n Saturday, during Rock Fest
, I was lucky to get assigned to follow along on Paul Hai's Tour of the Tahawus Mine
. I've been up to the Upper Works several times, and have looked at the old blast furnace that sits by the road, but this was nothing compared to actually getting a guided tour by someone who knows (and is passionate about) the mining history of the area and what all the bits and pieces are.
A caravan of close to 30 people followed Paul up the road to the mines (County Route 25, off the Blue Ridge Road, about six miles east of the Newcomb VIC). We consolidated people in vehicles and drove the rest of the way to the Upper Works, the trailhead parking lot for the southern entrance into the High Peaks Wilderness Area. This parking lot, by the way, was where the old charcoal kiln
was located. The early mining operations made charcoal from the local trees to fuel the fires in the various furnaces.
From here you'd never know it, but just a short distance into the woods are the remains of the first blast furnace that was built in this area (c. 1844). It was a cold blast furnace.
This furnace had been preceeded by a bloomery forge, but I don't know if there is any evidence of this left in the woods.
A bit further into the woods you find the remains of the wheel house
that drew water from the Hudson River and used it to force cold air into the furnace, providing the necessary oxygen to get a good fire going to melt the ore. No ore pit or evidence of digging has been found in the area; they suspect that the ores were mined/found near the surface.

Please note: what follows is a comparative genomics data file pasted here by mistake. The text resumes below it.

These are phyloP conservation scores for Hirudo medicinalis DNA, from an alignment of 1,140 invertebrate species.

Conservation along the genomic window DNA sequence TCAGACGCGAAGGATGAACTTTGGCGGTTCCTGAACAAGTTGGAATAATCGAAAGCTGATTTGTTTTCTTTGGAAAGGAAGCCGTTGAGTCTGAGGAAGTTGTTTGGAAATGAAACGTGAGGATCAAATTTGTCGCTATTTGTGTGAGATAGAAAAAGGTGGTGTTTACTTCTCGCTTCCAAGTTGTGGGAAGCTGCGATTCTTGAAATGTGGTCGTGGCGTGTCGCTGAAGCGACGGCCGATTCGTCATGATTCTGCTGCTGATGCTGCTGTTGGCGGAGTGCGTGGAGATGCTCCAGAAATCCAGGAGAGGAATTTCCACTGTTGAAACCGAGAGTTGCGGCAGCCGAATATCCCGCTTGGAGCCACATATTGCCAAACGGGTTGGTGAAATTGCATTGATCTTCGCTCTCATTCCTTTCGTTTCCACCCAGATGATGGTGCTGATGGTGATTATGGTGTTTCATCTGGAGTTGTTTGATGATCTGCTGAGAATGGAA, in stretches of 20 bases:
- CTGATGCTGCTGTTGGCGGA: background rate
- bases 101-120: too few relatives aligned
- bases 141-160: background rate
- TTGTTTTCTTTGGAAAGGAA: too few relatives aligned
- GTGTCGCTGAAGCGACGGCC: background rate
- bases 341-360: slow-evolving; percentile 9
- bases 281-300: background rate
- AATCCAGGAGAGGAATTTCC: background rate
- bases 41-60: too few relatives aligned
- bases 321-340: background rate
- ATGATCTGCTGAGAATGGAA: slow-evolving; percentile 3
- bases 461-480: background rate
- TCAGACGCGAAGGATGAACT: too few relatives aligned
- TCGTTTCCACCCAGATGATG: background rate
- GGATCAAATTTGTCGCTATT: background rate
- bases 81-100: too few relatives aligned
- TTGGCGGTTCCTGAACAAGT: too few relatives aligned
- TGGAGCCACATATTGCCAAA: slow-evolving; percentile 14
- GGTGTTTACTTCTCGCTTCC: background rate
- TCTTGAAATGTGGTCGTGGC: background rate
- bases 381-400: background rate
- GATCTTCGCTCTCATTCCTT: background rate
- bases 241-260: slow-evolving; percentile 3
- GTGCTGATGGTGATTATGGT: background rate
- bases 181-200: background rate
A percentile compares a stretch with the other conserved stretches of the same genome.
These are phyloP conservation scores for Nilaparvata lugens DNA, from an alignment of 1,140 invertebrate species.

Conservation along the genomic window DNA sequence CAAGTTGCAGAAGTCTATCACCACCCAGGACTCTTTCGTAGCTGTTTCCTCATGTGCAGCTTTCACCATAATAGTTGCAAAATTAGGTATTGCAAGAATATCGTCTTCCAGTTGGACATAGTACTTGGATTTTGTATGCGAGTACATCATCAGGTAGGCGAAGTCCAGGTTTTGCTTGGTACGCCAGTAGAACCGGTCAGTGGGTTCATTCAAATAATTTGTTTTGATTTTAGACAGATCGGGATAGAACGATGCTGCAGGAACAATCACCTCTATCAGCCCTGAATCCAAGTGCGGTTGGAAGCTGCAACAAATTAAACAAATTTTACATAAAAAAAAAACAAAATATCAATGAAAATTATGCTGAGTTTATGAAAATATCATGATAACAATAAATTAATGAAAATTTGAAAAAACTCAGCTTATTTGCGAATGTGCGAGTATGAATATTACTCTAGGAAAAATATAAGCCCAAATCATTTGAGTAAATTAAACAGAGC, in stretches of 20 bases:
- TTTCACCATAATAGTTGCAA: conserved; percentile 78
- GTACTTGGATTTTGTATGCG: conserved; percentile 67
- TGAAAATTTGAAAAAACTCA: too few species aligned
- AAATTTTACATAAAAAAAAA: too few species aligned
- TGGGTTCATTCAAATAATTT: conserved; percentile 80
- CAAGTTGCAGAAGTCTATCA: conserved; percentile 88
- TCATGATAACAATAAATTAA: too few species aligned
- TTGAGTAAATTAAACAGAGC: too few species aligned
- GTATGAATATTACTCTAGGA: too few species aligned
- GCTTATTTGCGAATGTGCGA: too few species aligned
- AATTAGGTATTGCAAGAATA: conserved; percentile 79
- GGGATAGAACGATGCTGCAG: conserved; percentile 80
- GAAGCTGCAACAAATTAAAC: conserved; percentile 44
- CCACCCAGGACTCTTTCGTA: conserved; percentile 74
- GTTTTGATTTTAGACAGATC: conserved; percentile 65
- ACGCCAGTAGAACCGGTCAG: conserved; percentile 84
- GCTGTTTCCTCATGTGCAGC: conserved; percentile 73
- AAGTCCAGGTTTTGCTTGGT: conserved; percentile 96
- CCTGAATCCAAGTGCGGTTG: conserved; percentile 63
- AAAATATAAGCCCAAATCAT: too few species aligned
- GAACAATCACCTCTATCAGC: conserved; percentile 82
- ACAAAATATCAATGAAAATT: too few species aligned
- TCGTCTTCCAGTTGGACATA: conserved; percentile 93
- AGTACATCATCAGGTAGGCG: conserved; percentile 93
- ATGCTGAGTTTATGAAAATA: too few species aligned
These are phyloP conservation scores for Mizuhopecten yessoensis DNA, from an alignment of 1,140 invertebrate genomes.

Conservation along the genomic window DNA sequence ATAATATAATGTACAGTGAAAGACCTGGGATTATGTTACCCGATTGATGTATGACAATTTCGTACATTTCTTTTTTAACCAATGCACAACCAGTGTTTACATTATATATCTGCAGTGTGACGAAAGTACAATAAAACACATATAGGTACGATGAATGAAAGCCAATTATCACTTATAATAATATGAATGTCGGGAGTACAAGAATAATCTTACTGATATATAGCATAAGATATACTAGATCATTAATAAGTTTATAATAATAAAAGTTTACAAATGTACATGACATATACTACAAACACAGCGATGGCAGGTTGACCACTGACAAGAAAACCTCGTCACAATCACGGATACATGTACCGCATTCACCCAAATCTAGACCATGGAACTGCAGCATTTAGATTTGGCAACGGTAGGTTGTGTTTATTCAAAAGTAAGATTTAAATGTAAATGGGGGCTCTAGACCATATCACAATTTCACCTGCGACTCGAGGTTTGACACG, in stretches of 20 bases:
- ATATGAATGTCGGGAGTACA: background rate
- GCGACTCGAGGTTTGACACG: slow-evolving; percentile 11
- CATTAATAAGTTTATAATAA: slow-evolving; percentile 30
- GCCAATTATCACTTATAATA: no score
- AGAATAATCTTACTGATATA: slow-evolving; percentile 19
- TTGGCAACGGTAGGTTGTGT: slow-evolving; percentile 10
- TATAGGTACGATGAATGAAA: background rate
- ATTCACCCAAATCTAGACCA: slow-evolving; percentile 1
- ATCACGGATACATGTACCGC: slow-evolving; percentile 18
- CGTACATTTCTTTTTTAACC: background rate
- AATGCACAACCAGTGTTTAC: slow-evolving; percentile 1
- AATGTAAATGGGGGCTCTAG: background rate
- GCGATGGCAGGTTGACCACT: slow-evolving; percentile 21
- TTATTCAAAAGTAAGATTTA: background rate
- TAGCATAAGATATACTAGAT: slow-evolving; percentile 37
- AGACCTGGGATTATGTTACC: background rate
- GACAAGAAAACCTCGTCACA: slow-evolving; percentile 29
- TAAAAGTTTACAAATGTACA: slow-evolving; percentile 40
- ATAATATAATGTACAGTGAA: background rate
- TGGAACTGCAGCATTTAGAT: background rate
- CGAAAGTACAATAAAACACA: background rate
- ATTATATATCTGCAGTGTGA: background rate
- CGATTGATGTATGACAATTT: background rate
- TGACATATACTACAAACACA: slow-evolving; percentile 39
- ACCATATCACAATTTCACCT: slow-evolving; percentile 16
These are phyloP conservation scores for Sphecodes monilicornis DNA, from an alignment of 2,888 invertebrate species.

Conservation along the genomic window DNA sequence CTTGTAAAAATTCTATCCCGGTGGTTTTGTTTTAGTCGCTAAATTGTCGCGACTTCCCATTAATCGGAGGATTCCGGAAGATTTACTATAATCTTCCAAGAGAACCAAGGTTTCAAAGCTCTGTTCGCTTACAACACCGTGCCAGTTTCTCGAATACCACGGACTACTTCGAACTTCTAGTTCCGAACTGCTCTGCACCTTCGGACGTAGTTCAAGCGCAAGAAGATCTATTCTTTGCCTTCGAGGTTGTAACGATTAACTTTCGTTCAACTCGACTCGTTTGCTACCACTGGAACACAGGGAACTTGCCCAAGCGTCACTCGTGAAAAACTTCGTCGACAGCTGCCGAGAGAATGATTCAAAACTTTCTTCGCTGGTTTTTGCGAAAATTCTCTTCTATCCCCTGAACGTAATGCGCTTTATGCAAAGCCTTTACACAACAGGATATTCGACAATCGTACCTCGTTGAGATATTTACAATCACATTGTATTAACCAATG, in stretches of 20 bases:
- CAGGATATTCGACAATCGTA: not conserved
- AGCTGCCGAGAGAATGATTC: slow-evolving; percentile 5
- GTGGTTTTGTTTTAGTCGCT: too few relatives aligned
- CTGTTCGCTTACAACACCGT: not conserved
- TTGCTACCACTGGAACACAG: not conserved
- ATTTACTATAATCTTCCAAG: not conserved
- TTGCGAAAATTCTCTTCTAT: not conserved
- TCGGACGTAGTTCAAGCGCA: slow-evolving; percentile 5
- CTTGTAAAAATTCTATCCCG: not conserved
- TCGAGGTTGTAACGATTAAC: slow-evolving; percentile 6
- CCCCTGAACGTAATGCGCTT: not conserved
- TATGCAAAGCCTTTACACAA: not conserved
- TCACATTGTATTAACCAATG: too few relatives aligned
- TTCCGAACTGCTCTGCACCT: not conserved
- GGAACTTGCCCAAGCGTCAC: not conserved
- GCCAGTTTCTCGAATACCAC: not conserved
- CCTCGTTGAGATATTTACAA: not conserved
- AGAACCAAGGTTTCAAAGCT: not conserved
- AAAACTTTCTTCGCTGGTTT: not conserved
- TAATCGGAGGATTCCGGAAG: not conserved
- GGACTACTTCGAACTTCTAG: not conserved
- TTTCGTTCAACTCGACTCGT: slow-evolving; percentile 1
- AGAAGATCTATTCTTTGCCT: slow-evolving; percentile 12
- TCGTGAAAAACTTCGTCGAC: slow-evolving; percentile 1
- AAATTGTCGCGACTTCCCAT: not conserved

In a few short years, this furnace was obsolete (or perhaps too small to handle the growing operation). A new one was built up the road - this is the one that has been preserved and sits right along the roadside.
On top of the furnace is the hot blast stove, which is now protected under a plexiglass roof. This is what produced the hot air to help stoke the fires below.
Apparently this furnace is a bit of transition technology: it was built using technology for coal fired furnaces, but it used wood (charcoal) as a fuel source instead. It's also a hot blast furnace
, another advance in technology - using hot air instead of cold air made the operation more efficient. Ore was brought in from across the road via a bridge to the top of the furnace (you can see the bridge foundations on the other side of the road) in ore carts. It was then crushed by a set of ore stamps
, the crushed rock falling through grates and into the furnace. The furnace was kept packed full of ore, and as it heated, it separated out to its constituent parts. This furnace was commissioned in 1849 but wasn't completed and operational until 1854. In 1857 the whole operation was abandoned.
From the back of the furnace, you can see the opening through which the finished product emerged (you can see this better below, next to the STNR/TOOTS artwork).
No one knows what this bit of "artwork" means or what is it from. SNTR? TOOTS?
Anyway, the molten iron flowed from the hearth into a channel called a sow, and from there into molds on either side, called pigs (apparently someone thought this resembled piglets suckling from a sow). The iron filled these troughs (the pigs) and formed bars, which were subsequently called pig iron
Paul actually had a piece of the original pig iron; even though it is only about a foot and a half long, it is very heavy.
Around the site you can also find bits of slag
left over from the ore separation process.
This is a shot I got looking up the chimney of the furnace. I simply stuck my camera into the opening (seen above) and pressed the shutter release. It came out pretty well.